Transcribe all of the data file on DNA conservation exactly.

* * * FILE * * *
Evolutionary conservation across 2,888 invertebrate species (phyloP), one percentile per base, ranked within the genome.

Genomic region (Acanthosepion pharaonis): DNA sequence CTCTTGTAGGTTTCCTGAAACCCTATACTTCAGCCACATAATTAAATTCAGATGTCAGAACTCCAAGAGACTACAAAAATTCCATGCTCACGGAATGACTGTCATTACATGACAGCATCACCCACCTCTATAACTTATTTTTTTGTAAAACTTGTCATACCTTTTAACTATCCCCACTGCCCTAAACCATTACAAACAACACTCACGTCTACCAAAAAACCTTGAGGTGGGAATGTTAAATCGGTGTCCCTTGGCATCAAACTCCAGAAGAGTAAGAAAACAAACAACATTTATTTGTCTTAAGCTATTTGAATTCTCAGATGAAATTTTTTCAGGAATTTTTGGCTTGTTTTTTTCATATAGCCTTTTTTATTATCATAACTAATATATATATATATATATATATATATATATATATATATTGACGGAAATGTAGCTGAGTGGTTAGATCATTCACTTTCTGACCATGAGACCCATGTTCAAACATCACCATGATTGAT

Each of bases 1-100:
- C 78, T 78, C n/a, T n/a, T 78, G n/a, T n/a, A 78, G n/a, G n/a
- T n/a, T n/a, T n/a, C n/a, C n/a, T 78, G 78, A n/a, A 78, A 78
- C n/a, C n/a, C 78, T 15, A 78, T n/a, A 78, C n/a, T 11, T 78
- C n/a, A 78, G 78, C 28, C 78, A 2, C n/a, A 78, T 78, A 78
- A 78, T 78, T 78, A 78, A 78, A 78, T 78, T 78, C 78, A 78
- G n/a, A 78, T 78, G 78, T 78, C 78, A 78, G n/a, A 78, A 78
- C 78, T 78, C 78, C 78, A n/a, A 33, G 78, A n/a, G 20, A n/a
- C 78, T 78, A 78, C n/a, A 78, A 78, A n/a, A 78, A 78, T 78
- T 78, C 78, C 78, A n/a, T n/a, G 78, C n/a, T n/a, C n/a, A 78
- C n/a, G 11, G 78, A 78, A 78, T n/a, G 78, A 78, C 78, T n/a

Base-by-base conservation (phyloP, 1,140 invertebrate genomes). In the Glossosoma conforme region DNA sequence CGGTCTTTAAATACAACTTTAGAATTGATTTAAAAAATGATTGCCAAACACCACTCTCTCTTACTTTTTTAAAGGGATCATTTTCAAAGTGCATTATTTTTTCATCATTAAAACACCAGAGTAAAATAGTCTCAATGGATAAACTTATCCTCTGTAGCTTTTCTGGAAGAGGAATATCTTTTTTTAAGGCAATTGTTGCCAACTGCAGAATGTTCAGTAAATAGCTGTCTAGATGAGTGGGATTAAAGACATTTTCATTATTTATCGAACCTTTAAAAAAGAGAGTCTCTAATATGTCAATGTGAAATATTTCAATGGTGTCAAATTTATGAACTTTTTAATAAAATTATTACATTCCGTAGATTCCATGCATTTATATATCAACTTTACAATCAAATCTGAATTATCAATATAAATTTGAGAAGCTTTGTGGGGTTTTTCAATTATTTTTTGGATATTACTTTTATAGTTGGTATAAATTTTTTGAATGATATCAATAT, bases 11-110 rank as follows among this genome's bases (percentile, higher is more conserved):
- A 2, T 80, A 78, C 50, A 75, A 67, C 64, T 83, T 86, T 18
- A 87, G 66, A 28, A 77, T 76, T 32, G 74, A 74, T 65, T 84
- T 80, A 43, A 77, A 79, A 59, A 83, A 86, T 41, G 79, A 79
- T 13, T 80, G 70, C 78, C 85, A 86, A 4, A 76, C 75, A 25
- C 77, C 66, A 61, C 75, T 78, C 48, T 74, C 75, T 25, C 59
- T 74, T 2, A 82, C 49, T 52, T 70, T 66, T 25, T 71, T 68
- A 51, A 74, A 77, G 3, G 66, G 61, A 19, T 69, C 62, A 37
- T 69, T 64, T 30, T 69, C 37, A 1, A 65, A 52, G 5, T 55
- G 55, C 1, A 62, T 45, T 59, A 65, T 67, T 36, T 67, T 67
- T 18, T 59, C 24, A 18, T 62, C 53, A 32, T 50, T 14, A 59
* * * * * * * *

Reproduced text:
Evolutionary conservation across 2,888 invertebrate species (phyloP), one percentile per base, ranked within the genome.

Genomic region (Acanthosepion pharaonis): DNA sequence CTCTTGTAGGTTTCCTGAAACCCTATACTTCAGCCACATAATTAAATTCAGATGTCAGAACTCCAAGAGACTACAAAAATTCCATGCTCACGGAATGACTGTCATTACATGACAGCATCACCCACCTCTATAACTTATTTTTTTGTAAAACTTGTCATACCTTTTAACTATCCCCACTGCCCTAAACCATTACAAACAACACTCACGTCTACCAAAAAACCTTGAGGTGGGAATGTTAAATCGGTGTCCCTTGGCATCAAACTCCAGAAGAGTAAGAAAACAAACAACATTTATTTGTCTTAAGCTATTTGAATTCTCAGATGAAATTTTTTCAGGAATTTTTGGCTTGTTTTTTTCATATAGCCTTTTTTATTATCATAACTAATATATATATATATATATATATATATATATATATATATTGACGGAAATGTAGCTGAGTGGTTAGATCATTCACTTTCTGACCATGAGACCCATGTTCAAACATCACCATGATTGAT

Each of bases 1-100:
- C 78, T 78, C n/a, T n/a, T 78, G n/a, T n/a, A 78, G n/a, G n/a
- T n/a, T n/a, T n/a, C n/a, C n/a, T 78, G 78, A n/a, A 78, A 78
- C n/a, C n/a, C 78, T 15, A 78, T n/a, A 78, C n/a, T 11, T 78
- C n/a, A 78, G 78, C 28, C 78, A 2, C n/a, A 78, T 78, A 78
- A 78, T 78, T 78, A 78, A 78, A 78, T 78, T 78, C 78, A 78
- G n/a, A 78, T 78, G 78, T 78, C 78, A 78, G n/a, A 78, A 78
- C 78, T 78, C 78, C 78, A n/a, A 33, G 78, A n/a, G 20, A n/a
- C 78, T 78, A 78, C n/a, A 78, A 78, A n/a, A 78, A 78, T 78
- T 78, C 78, C 78, A n/a, T n/a, G 78, C n/a, T n/a, C n/a, A 78
- C n/a, G 11, G 78, A 78, A 78, T n/a, G 78, A 78, C 78, T n/a

Base-by-base conservation (phyloP, 1,140 invertebrate genomes). In the Glossosoma conforme region DNA sequence CGGTCTTTAAATACAACTTTAGAATTGATTTAAAAAATGATTGCCAAACACCACTCTCTCTTACTTTTTTAAAGGGATCATTTTCAAAGTGCATTATTTTTTCATCATTAAAACACCAGAGTAAAATAGTCTCAATGGATAAACTTATCCTCTGTAGCTTTTCTGGAAGAGGAATATCTTTTTTTAAGGCAATTGTTGCCAACTGCAGAATGTTCAGTAAATAGCTGTCTAGATGAGTGGGATTAAAGACATTTTCATTATTTATCGAACCTTTAAAAAAGAGAGTCTCTAATATGTCAATGTGAAATATTTCAATGGTGTCAAATTTATGAACTTTTTAATAAAATTATTACATTCCGTAGATTCCATGCATTTATATATCAACTTTACAATCAAATCTGAATTATCAATATAAATTTGAGAAGCTTTGTGGGGTTTTTCAATTATTTTTTGGATATTACTTTTATAGTTGGTATAAATTTTTTGAATGATATCAATAT, bases 11-110 rank as follows among this genome's bases (percentile, higher is more conserved):
- A 2, T 80, A 78, C 50, A 75, A 67, C 64, T 83, T 86, T 18
- A 87, G 66, A 28, A 77, T 76, T 32, G 74, A 74, T 65, T 84
- T 80, A 43, A 77, A 79, A 59, A 83, A 86, T 41, G 79, A 79
- T 13, T 80, G 70, C 78, C 85, A 86, A 4, A 76, C 75, A 25
- C 77, C 66, A 61, C 75, T 78, C 48, T 74, C 75, T 25, C 59
- T 74, T 2, A 82, C 49, T 52, T 70, T 66, T 25, T 71, T 68
- A 51, A 74, A 77, G 3, G 66, G 61, A 19, T 69, C 62, A 37
- T 69, T 64, T 30, T 69, C 37, A 1, A 65, A 52, G 5, T 55
- G 55, C 1, A 62, T 45, T 59, A 65, T 67, T 36, T 67, T 67
- T 18, T 59, C 24, A 18, T 62, C 53, A 32, T 50, T 14, A 59